We’re bearing off to the left, so I have three checkers back and a couple of blots on my home board, just to orient you. The theory I like to think through for doubles is “Position, Race, and Threat”. Here, the position is slightly in his favor – we both have two point boards, but he has the more advanced anchor and only two checkers back. The race is pretty even – he’s up 134 to 135 and on roll, but that’s not a major disadvantage. Threat is also pretty modest. So he’s got a slight edge on all three but not a big edge on any of them. For money, it’s not even a double. But being behind in the match, he figured it was a fair double. After some thought, I took. What do you think?

XG says that this is in fact not quite a double, and a clear take. It’s a -0.057 error to double. Curiously, if he held the cube, it’s a good redouble! Match score must play into it somehow, but I can’t figure it out. Anyway, he doubled, I took, and he proceeded to win by a gammon. I take consolation that I correctly took the cube.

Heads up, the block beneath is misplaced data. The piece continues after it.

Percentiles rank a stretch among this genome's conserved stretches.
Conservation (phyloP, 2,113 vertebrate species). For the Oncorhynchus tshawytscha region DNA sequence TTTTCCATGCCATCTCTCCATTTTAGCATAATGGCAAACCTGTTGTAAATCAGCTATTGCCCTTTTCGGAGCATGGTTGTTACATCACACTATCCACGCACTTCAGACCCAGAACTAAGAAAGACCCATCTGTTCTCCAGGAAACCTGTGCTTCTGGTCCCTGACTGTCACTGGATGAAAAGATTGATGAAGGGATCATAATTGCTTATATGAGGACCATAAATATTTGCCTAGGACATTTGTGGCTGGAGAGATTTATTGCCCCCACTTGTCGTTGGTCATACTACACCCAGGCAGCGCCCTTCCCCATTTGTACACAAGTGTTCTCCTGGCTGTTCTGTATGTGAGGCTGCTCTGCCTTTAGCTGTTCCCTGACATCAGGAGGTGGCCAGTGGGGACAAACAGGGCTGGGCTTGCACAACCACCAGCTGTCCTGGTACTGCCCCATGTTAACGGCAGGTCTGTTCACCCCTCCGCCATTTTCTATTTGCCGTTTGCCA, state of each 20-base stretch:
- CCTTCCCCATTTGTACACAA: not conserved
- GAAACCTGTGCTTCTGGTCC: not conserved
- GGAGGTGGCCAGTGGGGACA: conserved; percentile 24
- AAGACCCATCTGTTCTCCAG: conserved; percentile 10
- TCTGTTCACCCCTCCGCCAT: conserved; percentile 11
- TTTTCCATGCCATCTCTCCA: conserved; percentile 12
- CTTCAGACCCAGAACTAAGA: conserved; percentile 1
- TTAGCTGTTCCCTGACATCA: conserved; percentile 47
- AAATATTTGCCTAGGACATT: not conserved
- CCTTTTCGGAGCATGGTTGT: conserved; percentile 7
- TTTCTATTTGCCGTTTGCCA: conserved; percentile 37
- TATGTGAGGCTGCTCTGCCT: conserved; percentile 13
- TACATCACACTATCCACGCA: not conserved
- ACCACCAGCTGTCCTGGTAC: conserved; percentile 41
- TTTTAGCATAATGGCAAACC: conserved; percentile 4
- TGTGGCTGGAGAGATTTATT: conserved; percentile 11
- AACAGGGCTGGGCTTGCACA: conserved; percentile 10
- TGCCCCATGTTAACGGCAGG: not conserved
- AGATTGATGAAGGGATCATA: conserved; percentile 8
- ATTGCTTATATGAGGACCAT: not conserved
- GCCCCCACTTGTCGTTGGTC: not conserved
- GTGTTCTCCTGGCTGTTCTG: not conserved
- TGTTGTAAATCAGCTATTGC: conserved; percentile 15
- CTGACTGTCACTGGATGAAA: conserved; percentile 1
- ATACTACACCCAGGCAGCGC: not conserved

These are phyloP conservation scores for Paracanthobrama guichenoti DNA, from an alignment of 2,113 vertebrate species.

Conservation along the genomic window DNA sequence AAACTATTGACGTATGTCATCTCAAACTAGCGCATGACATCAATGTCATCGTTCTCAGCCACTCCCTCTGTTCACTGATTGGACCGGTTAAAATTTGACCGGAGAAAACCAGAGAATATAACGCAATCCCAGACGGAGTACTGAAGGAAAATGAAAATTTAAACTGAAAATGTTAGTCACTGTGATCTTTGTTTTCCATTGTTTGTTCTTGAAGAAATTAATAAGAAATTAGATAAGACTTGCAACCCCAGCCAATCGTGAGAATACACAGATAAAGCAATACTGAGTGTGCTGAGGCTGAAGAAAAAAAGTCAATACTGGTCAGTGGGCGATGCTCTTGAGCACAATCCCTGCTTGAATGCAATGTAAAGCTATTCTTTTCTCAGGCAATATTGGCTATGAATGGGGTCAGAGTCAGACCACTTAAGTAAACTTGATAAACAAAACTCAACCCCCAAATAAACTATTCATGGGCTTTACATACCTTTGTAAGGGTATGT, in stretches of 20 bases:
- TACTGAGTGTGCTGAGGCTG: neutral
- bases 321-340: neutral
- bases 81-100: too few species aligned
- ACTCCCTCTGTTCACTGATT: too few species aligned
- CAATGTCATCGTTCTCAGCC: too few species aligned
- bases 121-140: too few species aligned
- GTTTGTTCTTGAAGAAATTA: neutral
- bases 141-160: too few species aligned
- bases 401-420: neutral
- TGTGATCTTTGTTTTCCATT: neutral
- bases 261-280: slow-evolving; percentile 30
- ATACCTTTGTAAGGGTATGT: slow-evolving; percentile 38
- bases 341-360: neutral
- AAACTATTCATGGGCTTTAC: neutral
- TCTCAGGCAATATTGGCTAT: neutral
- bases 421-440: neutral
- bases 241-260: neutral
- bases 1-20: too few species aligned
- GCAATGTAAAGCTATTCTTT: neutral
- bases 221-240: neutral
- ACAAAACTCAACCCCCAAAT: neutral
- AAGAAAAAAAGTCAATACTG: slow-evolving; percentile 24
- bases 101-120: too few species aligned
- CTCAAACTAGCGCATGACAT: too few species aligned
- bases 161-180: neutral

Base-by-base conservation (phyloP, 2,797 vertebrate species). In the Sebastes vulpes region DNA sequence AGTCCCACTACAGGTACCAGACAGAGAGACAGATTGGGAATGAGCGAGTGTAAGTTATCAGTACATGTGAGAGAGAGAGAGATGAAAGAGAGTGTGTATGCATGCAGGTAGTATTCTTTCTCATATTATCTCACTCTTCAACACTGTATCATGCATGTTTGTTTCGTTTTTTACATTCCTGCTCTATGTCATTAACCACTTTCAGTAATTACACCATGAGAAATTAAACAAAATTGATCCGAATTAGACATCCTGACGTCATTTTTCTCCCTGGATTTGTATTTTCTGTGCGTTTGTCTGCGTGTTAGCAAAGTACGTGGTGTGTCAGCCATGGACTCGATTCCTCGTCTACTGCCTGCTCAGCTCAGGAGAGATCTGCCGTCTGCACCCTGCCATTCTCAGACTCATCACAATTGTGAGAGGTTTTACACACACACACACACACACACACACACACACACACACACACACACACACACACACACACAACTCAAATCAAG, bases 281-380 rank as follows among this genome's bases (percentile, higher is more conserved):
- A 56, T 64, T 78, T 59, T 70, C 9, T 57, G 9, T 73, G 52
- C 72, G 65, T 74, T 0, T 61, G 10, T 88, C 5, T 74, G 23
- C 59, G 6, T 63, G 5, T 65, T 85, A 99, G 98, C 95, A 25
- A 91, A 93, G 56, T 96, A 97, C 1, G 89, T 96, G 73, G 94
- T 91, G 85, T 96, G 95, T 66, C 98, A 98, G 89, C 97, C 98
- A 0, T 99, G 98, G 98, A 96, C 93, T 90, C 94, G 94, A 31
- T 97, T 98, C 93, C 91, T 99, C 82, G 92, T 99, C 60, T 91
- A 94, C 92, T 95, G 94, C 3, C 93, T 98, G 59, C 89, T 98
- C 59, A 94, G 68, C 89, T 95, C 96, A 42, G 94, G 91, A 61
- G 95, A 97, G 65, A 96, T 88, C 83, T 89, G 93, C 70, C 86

Second round, I faced off against Mark S and Arto sat down against Martin. In our first game, I reached this classic end-game cube decision point:


I had doubled earlier in the bearoff, and a couple of good rolls left Mark S on roll with three checkers to go to my two. He redoubled. This is one you can really think through over the board. He clears his board on this roll with double 3’s or better – 4 rolls. So 32/36, which is about 89%, I get to roll. At that point, I clear with double 2’s through double 6’s, plus any combination of rolls better than 4 (4-5, 4-6, 5-6). That’s 11/36 rolls. 32/36 * 11/36 = 352/1296, which is better than a quarter, so it’s a redouble/take. It’s fun (to me, at least) to get these kind of positions that allow for a mathematical decision. Anyway, he rolled something like a 5-1, I rolled something like a 5-1, and he won. A couple of games later, he won a doubled gammon, and I ultimately lost the match 11-3 or so.